If you would like to make a low ceiling look and feel taller, which in turn can make a small room look larger, there are several simple cosmetic measures you can take, and they cost little or nothing.
In this room you see decisions that lowered the ceiling. Read about the solutions, then see how many issues you can identify. The answers are at the bottom.**
Solutions with Paint
- Don't accent the crown molding or the baseboards. Paint them in the wall color, using a satin enamel for durability, or to add a subtle difference in texture.
- Use the wall color on the ceiling; or
- Use a much lighter version of the wall color on the ceiling. Many designers will spec a quarter or half formula of the color; however, I often prefer to look at a paint strip to get an idea of what several lighter versions will look like, before making a choice. Always make a large sample on foam core and tape it to the ceiling to see how it works. Color will change, depending on the orientation in which it's viewed. Never choose a ceiling color holding the sample board vertically!
- Use a light color on the ceiling that's in low contrast with the wall color. Avoid stark white which will make the room feel cold.
- If the room has a chair rail, paint it the wall color to avoid cutting the wall in half.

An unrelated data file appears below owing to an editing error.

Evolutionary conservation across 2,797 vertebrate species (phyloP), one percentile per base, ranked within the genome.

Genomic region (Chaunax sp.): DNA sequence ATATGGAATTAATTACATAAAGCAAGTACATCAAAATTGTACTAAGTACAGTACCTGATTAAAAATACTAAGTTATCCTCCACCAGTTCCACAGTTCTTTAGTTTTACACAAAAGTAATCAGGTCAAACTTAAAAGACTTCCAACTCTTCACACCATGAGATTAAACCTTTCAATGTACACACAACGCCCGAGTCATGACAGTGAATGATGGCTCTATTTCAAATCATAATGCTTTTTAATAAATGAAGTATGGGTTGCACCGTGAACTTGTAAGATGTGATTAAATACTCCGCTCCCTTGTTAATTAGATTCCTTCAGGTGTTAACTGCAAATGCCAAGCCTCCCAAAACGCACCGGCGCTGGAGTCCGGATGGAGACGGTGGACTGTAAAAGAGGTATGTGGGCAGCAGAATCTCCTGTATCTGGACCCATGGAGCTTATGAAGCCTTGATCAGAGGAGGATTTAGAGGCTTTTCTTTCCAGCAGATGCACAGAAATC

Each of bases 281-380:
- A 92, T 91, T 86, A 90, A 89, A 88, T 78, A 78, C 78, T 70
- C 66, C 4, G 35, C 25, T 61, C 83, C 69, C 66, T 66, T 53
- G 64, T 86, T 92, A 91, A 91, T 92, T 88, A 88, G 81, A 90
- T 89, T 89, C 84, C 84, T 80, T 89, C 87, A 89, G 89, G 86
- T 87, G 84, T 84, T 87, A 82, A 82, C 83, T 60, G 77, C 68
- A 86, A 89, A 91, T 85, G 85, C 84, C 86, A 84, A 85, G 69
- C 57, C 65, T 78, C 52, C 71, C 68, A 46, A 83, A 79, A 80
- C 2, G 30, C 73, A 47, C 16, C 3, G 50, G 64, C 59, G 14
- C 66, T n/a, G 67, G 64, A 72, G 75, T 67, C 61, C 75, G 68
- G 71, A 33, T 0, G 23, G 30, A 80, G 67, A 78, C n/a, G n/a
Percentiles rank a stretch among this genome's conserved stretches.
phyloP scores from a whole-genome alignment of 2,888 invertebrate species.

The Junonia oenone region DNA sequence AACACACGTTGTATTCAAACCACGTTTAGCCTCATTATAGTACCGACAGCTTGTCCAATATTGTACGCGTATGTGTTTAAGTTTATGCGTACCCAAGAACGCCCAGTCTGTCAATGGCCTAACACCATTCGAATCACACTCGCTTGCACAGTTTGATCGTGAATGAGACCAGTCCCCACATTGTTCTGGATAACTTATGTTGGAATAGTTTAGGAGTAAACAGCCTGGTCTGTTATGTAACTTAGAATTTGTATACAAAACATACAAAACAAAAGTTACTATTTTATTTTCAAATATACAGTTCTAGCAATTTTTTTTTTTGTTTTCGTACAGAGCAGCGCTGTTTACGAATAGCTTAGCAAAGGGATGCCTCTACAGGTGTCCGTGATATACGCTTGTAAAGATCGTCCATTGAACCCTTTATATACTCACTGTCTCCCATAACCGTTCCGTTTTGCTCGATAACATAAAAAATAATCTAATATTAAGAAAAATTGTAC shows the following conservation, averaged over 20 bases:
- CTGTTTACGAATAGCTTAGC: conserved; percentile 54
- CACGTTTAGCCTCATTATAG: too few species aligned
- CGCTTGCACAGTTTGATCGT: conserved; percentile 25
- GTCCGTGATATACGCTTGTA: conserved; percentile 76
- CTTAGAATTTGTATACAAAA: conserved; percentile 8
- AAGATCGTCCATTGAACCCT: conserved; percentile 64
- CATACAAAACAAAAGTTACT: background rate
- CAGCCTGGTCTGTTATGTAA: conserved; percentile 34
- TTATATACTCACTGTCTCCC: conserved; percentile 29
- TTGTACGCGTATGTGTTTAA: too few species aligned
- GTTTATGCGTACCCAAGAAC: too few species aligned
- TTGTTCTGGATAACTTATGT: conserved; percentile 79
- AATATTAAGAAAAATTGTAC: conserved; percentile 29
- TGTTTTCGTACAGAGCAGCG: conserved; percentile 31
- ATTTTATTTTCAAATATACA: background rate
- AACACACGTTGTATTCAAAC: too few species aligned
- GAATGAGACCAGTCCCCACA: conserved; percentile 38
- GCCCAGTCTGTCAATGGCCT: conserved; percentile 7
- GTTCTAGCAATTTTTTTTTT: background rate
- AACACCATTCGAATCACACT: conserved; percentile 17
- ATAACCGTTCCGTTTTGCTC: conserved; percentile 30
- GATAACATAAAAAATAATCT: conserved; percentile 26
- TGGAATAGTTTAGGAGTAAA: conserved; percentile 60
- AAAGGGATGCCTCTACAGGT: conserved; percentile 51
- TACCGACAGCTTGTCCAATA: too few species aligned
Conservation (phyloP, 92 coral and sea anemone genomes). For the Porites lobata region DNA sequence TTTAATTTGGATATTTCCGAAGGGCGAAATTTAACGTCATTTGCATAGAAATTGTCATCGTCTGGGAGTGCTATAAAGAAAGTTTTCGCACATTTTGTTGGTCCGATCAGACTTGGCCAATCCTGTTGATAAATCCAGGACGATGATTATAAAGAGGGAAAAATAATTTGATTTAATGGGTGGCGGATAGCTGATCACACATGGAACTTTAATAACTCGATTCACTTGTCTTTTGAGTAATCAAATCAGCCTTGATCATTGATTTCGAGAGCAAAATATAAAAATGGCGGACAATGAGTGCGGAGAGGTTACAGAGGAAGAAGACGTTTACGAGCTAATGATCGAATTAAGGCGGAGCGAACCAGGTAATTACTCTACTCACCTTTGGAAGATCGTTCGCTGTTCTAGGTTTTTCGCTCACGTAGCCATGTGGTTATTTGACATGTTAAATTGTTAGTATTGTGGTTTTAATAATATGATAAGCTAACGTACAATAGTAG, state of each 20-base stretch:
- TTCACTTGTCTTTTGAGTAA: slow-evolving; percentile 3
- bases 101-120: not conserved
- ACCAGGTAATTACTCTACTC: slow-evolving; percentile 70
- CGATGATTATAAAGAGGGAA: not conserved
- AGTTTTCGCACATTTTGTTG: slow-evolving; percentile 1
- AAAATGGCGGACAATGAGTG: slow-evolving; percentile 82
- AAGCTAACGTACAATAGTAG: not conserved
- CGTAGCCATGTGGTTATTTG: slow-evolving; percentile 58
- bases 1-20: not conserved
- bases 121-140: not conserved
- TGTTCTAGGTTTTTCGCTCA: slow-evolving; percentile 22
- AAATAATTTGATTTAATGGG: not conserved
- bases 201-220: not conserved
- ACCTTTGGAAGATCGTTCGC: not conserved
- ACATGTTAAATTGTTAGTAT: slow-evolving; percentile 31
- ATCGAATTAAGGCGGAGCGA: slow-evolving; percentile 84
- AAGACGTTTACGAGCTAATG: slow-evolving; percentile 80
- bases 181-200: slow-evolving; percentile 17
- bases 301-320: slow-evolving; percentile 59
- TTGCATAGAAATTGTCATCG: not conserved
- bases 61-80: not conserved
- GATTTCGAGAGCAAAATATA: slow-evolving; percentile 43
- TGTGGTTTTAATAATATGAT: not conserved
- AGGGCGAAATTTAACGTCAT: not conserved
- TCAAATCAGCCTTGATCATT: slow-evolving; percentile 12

- Hang window treatments at the top of the wall, whenever possible, never at the top of the window.
Decisions that Lowered the Ceiling:
- The ceiling is darker than the upper section of the wall.
- Skimpy crown molding and baseboards have been painted in a high contrast accent color.
- Chair rail in a high contrast accent color is cutting the room in half.
If Roger had been asked to paint this room, I would have done a (free) color consultation and suggested:
Option #1 - A Single Wall Color
- Use a single, warmer wall color to complement the wood floor, and
- Paint the skimpy crown, chair rail and baseboard in the wall color.
- Choose a lower contrast trim color that complements the new wall color.
Option #2 - Two Wall Colors
- Use different colors on the upper and lower walls, but choose ones with a similar Light Reflectance Value (LRV) for low contrast.
- Paint the chair rail (and possibly the ceiling, depending on how light the colors) in the upper wall color.
- Paint the wall register and baseboards in the lower wall color.
- Use a lighter color on the ceiling.
- Choose a lower contrast trim color that complemented the new wall color(s).